Using role-playing to unleash team member creativity when designing short-list interview content
In the short story, “Who am I This Time?” by Kurt Vonnegut*, Harry, an awkward, yet theatrically gifted hardware clerk falls in love and ultimately marries his romantic lead. Challenged by the social norms of everyday life, he ‘becomes’ his character, learning through the role how to communicate emotion in a way he couldn’t as himself. As his bride, Helene, says at the end of the story, “I've been married to Othello, been loved by Faust, and been kidnapped by Paris. Wouldn't you say I was the luckiest girl in town?”
A lovely story, Vonnegut highlights the potential role-playing might have for breaking through common communication blocks. And, there’s application for short-list interview teams. Like Harry, many team members are so caught up in the here and now that they can’t see the possibilities of a project pursuit, nor can they muster the creativity necessary to come up with compelling content.
When working with teams preparing for interviews, I’ve found many Harrys – team members who are uninspired by the requirement to participate in the presentation, lacking the imagination to come up with interesting answers when asked, “What does any team need to prove to win this job?” Few go beyond “Experience, the right team, commitment.” While their answers may be technically correct, once short-listed, few teams are truly differentiated by their experience. I have to assume that most firms have fielded ‘the right team,’ and even if not truly committed, most speakers will say they are.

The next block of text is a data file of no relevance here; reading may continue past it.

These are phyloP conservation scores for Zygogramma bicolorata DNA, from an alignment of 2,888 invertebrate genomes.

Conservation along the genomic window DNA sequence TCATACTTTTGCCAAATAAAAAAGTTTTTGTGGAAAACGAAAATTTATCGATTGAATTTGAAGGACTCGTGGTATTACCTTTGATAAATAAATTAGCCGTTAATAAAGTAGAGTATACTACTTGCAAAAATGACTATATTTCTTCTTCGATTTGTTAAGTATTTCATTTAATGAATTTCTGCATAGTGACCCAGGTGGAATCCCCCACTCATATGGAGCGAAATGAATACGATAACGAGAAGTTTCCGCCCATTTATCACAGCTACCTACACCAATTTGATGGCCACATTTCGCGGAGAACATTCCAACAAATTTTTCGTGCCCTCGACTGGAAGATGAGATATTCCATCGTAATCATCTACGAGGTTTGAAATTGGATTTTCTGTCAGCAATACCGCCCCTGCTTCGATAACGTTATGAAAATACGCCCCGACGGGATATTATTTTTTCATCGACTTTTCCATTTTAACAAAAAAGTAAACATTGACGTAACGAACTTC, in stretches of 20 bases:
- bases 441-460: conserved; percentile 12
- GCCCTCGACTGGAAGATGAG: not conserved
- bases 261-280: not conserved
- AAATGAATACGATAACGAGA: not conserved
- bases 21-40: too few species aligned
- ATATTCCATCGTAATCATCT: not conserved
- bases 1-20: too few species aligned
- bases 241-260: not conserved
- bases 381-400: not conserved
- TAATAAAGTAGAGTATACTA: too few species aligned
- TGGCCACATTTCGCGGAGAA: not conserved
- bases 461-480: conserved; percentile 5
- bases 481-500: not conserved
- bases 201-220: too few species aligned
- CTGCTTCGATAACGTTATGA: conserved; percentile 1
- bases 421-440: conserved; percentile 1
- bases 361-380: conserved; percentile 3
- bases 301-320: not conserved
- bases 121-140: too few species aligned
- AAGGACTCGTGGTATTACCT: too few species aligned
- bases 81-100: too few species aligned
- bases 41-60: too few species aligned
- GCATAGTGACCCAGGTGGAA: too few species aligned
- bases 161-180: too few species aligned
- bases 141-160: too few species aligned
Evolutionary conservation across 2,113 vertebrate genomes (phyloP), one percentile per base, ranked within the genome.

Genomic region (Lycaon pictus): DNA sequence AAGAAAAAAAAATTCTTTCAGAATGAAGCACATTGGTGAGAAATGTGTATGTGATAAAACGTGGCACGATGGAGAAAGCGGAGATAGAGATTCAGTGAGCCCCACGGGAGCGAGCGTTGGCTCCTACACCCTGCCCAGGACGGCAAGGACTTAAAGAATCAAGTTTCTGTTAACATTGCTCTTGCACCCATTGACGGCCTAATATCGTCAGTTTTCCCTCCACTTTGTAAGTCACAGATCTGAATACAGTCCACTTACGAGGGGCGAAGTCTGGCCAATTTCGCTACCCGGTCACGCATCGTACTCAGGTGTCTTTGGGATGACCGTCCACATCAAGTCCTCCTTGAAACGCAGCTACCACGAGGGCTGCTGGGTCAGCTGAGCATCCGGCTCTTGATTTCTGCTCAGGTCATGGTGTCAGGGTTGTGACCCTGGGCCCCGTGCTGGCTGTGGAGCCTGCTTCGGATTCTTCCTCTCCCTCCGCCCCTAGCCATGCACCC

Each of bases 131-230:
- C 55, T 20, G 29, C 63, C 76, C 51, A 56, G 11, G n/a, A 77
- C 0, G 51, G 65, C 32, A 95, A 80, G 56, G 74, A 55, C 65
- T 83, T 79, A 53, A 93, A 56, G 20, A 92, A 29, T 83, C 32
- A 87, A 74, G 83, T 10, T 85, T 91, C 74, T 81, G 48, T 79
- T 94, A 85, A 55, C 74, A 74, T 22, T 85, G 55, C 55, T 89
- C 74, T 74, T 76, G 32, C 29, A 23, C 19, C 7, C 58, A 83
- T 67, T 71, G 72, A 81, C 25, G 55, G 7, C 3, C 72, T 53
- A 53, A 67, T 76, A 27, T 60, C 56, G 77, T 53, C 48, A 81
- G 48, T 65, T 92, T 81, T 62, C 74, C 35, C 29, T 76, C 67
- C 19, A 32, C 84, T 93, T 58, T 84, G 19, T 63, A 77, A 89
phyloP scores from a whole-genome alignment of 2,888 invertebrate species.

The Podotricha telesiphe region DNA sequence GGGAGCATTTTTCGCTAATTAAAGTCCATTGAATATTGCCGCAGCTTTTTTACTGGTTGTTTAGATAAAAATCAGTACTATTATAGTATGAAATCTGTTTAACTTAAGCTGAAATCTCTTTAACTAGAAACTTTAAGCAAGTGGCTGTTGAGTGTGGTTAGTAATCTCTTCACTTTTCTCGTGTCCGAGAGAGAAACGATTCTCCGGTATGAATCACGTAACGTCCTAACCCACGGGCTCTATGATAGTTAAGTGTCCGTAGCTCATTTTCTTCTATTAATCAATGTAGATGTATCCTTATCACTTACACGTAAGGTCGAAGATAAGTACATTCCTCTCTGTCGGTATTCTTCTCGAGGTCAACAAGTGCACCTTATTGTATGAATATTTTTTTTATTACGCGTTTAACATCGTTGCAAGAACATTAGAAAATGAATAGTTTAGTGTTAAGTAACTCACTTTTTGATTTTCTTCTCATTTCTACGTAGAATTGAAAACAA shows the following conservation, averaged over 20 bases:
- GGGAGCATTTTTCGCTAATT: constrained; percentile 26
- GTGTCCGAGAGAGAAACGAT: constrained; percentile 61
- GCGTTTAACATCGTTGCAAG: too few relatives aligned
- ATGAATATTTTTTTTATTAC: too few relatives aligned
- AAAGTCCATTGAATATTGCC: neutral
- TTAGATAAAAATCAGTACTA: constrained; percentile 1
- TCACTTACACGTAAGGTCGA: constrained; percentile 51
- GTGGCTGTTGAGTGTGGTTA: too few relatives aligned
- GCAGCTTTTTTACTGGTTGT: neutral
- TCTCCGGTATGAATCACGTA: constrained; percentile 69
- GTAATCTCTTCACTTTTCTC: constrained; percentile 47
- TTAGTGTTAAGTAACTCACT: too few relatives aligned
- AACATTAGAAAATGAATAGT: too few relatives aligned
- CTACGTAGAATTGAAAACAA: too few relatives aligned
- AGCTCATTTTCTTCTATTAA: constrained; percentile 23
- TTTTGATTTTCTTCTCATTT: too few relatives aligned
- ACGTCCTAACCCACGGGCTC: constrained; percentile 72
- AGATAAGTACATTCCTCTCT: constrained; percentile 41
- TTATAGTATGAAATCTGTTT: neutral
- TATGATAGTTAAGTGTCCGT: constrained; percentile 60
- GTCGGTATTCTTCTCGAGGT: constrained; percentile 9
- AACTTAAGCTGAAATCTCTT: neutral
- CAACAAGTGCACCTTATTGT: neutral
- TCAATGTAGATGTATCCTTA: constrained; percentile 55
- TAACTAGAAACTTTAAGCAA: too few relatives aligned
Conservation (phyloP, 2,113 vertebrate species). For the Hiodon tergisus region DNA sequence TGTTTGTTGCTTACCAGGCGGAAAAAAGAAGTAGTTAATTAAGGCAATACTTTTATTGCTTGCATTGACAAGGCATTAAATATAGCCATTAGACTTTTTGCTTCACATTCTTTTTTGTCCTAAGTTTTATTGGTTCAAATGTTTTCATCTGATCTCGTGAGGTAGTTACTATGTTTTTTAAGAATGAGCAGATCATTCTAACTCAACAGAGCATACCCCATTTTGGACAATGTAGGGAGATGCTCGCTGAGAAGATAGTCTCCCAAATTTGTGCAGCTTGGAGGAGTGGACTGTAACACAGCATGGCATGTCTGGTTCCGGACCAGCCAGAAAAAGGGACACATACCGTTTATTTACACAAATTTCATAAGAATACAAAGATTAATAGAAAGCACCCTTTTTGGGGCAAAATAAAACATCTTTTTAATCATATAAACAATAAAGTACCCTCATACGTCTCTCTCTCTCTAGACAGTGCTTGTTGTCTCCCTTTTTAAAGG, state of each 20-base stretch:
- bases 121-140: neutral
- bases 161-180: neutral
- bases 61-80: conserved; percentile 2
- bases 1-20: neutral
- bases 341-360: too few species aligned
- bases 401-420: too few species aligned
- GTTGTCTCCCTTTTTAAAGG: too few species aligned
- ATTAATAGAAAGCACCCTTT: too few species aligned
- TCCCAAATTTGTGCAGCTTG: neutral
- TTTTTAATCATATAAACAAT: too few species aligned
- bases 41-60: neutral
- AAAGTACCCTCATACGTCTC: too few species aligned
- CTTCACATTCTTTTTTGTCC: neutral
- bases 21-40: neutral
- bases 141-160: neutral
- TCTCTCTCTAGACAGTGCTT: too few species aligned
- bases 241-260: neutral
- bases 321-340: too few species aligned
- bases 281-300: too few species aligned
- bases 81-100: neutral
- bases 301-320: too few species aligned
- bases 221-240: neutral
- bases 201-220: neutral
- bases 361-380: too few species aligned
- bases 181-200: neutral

Over the years, I’ve struggled to get more meaningful, meaty content from potential speakers. Finally, I’ve come up with a strategy that works – and I’m happy to share. For several months, I’ve been going back to my theatrical roots, using role-playing to engage teams in detailed exploration of selector needs and expectations. Far from being an uncomfortable exercise, I’m finding technical professionals of various ilk not only willing, but enthusiastic in their response to ‘becoming’ someone else for a short period of time. It appears I’ve got multiple Harrys on my teams, just waiting for the chance to be Othello, Romeo, Faust, or Paris.
I start the role-playing process by asking a short-listed team to list all the real and potential selectors, seeking to understand the role and responsibilities of each relative to the project and the selecting organization. Then, I talk the team through the basics of character acting: understanding the motivations and needs of the character, feeling his/her physicality, and speaking/acting with the other’s voice. I typically demonstrate this with the team, showing them how a middle-aged female coach can ‘become’ someone different in speech, mannerism, and perspective.